US / 54 minutes / bw / Fanchon Royer, Regal Dir: Breezy Eason Pr: Fanchon Royer Scr: John Thomas Neville Story: William Bloecher Cine: Ernest Miller Cast: June Clyde, Frank Albertson, José Crespo, Tenen Holtz, John Davidson, Stanley Price, Cyril Ring, Edith Terry Preuss, Frances Morris, William H. O’Brien.
Daniel Patrick Ryan (Albertson), usually known as “Dan” or “Danny”, is in charge of PR for Poverty Row studio Supreme Pictures. His boss, Benjamin “Benny” Vogel (Holtz), is in the habit of firing and then rehiring him. The reason he’s being fired today is that he has committed the studio to making a movie called The Racketeer, when everyone knows the public’s tired of gangster movies. Worse still, the director he has lined up for it is the foreign auteur he insisted the studio hire a year ago and who’s done nothing ever since, Siegfried Sonoff (Davidson). It’s a match made in hell. (Why a PR guy should have been doing such things is a bit of a puzzler, but this is a Poverty Row production itself.)
Danny (Frank Albertson) makes his case to Benny.
Dan has an inspiration, and he sells the idea to Sonoff. What about casting a real gangster in the lead role? Sonoff, master of European realism, adores the idea. Benny likes the idea too, when it’s explained to him as a marketing ploy:
Danny: “Now, what we’re going to have in this picture is realism, and by ‘realism’ we mean the real thing. We’re going to get the best-looking, toughest gangster in the country to play the leading role in this picture. The papers’ll eat it up and the dames’ll go nuts.”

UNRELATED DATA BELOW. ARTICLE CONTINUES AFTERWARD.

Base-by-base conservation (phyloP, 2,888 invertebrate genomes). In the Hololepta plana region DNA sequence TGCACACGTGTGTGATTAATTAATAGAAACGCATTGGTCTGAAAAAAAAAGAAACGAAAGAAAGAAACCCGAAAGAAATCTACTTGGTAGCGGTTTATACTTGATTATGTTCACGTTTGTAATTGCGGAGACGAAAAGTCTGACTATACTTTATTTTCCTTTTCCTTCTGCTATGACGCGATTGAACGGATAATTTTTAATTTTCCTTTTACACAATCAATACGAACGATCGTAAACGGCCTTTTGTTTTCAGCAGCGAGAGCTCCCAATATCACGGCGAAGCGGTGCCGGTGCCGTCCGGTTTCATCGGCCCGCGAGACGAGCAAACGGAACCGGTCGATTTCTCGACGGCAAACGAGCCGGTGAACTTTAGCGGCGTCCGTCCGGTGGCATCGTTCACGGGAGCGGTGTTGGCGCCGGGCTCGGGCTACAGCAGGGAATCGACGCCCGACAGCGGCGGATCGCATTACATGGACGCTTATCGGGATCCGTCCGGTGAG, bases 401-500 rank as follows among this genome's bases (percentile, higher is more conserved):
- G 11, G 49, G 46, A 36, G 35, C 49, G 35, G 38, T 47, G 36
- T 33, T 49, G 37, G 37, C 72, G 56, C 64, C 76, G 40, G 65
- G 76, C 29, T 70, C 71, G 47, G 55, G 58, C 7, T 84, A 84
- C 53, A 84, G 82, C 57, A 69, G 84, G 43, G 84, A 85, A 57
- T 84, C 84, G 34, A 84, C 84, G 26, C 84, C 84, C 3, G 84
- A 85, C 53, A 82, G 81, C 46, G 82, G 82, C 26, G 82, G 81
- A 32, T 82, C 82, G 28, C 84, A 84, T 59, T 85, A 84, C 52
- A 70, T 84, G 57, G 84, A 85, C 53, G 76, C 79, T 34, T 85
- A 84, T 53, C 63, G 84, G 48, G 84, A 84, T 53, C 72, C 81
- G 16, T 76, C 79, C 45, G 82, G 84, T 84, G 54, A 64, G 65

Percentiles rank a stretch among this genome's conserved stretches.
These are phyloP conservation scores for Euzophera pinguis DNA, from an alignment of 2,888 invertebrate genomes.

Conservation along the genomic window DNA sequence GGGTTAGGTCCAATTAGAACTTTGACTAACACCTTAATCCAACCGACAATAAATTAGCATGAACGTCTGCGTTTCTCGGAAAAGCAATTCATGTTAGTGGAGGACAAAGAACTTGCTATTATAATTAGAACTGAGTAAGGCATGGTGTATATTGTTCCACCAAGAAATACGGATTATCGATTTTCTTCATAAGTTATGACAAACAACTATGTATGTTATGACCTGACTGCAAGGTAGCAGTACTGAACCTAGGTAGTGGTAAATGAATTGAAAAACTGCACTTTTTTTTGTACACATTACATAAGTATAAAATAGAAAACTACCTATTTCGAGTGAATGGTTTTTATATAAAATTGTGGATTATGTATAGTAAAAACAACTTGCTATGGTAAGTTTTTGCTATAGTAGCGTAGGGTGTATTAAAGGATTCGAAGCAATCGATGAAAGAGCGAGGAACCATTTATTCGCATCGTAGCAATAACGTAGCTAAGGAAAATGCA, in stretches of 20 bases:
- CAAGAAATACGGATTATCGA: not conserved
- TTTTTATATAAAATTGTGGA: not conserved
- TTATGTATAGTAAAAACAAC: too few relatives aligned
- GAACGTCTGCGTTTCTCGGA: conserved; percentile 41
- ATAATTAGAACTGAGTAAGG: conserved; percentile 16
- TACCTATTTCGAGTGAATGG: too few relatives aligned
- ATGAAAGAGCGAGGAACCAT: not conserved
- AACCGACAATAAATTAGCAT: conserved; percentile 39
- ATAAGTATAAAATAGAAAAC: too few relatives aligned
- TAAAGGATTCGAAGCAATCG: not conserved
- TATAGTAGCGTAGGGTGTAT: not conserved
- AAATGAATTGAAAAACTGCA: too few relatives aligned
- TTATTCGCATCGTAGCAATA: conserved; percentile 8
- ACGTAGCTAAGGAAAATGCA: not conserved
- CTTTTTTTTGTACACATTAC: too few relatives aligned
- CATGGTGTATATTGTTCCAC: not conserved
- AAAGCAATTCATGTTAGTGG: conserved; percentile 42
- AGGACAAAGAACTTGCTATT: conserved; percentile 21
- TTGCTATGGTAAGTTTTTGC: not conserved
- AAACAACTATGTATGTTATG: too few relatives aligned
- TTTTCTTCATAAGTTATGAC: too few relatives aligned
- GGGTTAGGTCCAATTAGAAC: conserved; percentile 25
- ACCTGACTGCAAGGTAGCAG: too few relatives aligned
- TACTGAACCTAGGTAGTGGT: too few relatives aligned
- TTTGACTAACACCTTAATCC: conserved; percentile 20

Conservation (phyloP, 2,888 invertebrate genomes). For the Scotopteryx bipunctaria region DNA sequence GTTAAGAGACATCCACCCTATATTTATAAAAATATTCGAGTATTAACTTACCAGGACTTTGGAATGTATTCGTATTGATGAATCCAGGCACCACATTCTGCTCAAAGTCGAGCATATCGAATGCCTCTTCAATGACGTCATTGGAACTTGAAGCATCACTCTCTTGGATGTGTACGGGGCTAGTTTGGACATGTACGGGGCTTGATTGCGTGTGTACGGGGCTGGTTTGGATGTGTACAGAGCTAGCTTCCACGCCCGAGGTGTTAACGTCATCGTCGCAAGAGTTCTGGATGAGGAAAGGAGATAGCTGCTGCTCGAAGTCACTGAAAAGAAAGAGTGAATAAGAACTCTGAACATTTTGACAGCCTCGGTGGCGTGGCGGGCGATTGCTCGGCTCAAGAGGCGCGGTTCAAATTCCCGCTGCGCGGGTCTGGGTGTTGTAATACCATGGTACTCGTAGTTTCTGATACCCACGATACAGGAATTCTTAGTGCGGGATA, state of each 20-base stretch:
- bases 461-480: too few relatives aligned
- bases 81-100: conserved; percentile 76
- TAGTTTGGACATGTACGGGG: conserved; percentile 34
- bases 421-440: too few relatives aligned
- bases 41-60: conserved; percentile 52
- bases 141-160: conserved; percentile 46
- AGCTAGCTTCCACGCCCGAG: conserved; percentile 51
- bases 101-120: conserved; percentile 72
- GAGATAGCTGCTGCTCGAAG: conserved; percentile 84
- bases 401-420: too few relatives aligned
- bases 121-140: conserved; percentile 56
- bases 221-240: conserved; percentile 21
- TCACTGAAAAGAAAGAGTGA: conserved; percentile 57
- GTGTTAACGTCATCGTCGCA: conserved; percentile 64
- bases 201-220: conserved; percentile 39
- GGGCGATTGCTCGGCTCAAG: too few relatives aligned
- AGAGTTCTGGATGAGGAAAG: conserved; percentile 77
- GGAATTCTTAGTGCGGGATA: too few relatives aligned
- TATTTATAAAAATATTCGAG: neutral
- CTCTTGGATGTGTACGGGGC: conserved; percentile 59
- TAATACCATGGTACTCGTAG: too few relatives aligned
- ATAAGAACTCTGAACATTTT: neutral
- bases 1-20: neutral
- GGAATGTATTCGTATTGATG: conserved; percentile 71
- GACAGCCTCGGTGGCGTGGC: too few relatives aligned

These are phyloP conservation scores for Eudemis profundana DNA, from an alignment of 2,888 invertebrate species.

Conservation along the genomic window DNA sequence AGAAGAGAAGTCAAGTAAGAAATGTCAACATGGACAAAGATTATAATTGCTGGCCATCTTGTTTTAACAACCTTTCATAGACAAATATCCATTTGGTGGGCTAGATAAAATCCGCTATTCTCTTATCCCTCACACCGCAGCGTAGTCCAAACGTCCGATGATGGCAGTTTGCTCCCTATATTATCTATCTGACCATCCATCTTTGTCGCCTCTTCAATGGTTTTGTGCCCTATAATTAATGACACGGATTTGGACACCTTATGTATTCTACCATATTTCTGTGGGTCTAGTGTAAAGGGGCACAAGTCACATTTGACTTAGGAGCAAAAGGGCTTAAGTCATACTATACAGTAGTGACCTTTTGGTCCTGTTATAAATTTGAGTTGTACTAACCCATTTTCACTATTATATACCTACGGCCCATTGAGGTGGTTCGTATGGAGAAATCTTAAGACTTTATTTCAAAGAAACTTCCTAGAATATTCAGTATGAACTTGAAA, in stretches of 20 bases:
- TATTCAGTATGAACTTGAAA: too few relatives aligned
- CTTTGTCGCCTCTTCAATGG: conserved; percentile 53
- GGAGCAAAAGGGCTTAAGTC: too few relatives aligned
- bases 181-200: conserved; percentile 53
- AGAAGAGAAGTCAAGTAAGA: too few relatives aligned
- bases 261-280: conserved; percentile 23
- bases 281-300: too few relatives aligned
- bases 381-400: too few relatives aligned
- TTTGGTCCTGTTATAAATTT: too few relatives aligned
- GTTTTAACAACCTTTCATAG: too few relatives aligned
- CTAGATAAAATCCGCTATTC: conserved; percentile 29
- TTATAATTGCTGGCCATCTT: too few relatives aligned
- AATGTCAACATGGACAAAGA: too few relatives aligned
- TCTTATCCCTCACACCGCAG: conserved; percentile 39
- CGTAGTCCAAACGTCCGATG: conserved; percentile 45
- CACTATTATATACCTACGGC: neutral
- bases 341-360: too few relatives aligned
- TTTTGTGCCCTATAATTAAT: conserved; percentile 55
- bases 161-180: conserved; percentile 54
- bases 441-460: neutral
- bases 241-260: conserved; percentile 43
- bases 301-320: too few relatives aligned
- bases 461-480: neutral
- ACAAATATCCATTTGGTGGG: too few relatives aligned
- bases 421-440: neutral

Sonoff (John Davidson, left) faces off with Benny (Tenen Holtz).
But Benny has obvious reservations about the practicalities: who wants a murderous hoodlum on their lot? Danny explains to him (as we discover later) that he’s thought about that problem: He will trick Sonoff and later the press into believing that unknown imported Italian stage actor Tony Capello (Crespo) is a gangster. Accordingly, Danny takes Sonoff and the actress Danny loves, Doris Dawn (Clyde), for dinner at the Cardis Mountain Inn, a known gangster hangout. Tony is at another table. Danny identifies him to his dinner companions as a renowned gangster. Danny’s sidekick Izzy (uncredited) has arranged for a stooge to turn up and take a sock on the jaw from Tony.
All seems to go to plan. Sonoff wants Tony as his star. Tony agrees but puts on a show of reluctance; his condition, stated with many a lascivious leer, is that Doris will be his leading lady.
Next morning, however, the folks at Supreme Pictures discover that the stooge had a puncture on the way to the inn. The person Tony socked was Joe Romano (Price), the most-feared gangster on this side of the country . . .
Doris (June Clyde) hides behind Dan’s desk as he bends Ben to his will.
I’ve described the setup in some detail, because the setup is most of what this movie has going for it. Overall, in fact, the script is a cut above the rest of the movie. Here, for example, is Danny’s exchange with his boss on the matter of his having got plastered with some reporters the night before:
Benny: “A ‘little bit tight’? I thought you always bragged that you never become intoxicated.”
Danny: “Well, that was before Repeal. My stomach ain’t used to this legal stuff.”